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Talcum powder and petroleum jelly provide the best skin protection for long-term PPE use

A greasy residue is precisely what’s needed to protect skin from PPE friction.

Due to the extended use of personal protective equipment (PPE) during the COVID-19 pandemic, healthcare workers experience skin injuries. These injuries result from high shear stresses acting on the skin caused by friction with the PPE.

The effects of friction and shear can be reduced by lubricants, which workers are advised to apply every half hour. Half-hourly applications can be impractical during shift work. They may expose workers to the virus, and many typical moisturizers don’t last long as they are designed to be absorbed into the skin for a ‘non-greasy feel.’

A new study by the Imperial College London investigated which products create the longest-lasting protective layer between PPE and skin. The study suggests that the best lubricants to use are those that don’t absorb into the skin, creating a long-lasting protection layer between skin and PPE.

Scientists found that non-absorptive creams like coconut oil-cocoa butter beeswax mixtures, and powders like talcum powder, are most likely to provide PPE wearers long-lasting skin protection.

Lead author Dr. Marc Masen, of Imperial’s Department of Mechanical Engineering, said: “We think of moisturizers as good for our skin, but commercial skin creams are often designed to absorb into the skin without leaving any residue. While this is fine for everyday moisturizing, our study shows that a greasy residue is precisely what’s needed to protect skin from PPE friction.”

Friction-thwarting lubricants could save PPE wearers’ skin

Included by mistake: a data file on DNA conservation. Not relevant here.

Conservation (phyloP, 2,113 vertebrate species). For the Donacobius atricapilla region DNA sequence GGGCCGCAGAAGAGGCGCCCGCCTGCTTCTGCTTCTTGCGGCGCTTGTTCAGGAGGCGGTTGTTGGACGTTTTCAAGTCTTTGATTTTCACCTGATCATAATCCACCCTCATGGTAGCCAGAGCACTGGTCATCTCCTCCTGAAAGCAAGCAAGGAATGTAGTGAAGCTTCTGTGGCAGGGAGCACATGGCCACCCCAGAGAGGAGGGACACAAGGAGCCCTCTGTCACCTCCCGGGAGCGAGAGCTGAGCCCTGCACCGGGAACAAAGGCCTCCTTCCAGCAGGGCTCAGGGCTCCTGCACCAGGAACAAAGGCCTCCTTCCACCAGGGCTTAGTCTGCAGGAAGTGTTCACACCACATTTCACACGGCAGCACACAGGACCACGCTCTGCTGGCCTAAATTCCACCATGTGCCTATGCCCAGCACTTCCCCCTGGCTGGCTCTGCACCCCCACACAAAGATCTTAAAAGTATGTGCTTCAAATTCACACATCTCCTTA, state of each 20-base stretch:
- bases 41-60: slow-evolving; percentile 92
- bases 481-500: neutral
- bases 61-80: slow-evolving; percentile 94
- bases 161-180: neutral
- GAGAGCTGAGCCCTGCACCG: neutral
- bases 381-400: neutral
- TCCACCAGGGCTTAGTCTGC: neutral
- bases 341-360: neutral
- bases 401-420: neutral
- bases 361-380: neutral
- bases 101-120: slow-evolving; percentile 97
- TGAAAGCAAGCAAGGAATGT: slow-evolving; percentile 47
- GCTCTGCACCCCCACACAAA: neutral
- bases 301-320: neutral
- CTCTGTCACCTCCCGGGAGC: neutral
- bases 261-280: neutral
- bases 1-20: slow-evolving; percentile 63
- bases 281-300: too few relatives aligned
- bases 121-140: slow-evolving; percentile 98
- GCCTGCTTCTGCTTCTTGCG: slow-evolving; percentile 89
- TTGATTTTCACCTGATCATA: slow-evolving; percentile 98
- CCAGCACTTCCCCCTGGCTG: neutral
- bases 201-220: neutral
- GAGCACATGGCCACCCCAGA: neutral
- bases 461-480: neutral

Friction-thwarting lubricants could save PPE wearers’ skin

For the study, scientists especially built a tribometer to identify best performing lubricants. A tribometer is an instrument that assesses friction between two surfaces. It is used to test the friction between skin and polydimethylsiloxane (PDMS), a common PPE component.

Using a tribometer, scientists tested commercially available products to measure how they changed the friction between PDMS and the healthy 44-year-old male participant’s inner forearm skin. They tested conflict upon application, and then one, two, and four hours after application.

While most products initially reduced friction by 20 percent, some silicone-based and water-and-glycerin based lubricants increased friction levels over time by up to 29 percent compared to dry skin.

However, two products reduced friction as time went on. Talcum powder reduced friction by 49 percent on the application and 59 percent at four hours. A commercially available product comprising coconut oil, cocoa butter, and beeswax reduced friction by 31 percent on the application 53 percent at four hours. A mixture of petrolatum and lanolin reduced friction by 30 percent throughout testing.

When it comes to moisturizers, the application’s friction was low but increased drastically within ten minutes of application. This is because the active ingredients, known as humectants, attract water like magnets from the lower layers of skin to the upper ones, leaving it soft, unlubricated, and breakable.

Co-author Dr. Zhengchu Tan, also of the Department of Mechanical Engineering, said: “The products that don’t absorb easily into the skin are the ones that provide a protective layer. In fact, for PPE wearers, it’s best to actively avoid creams and moisturizers which advertise a ‘non-greasy feel.'”

Dr. Masen said“Friction can be incredibly damaging for the skin, particularly when applied for an extended period. We hope our study will save healthcare workers and other frontline PPE wearers from suffering with the painful and damaging effects of skin friction.”

Journal Reference:
  1. Marc A. Masen et al. Evaluating lubricant performance to reduce COVID-19 PPE-related skin injury. PLOS ONE, 2020; 15 (9): e0239363 DOI: 10.1371/journal.pone.0239363

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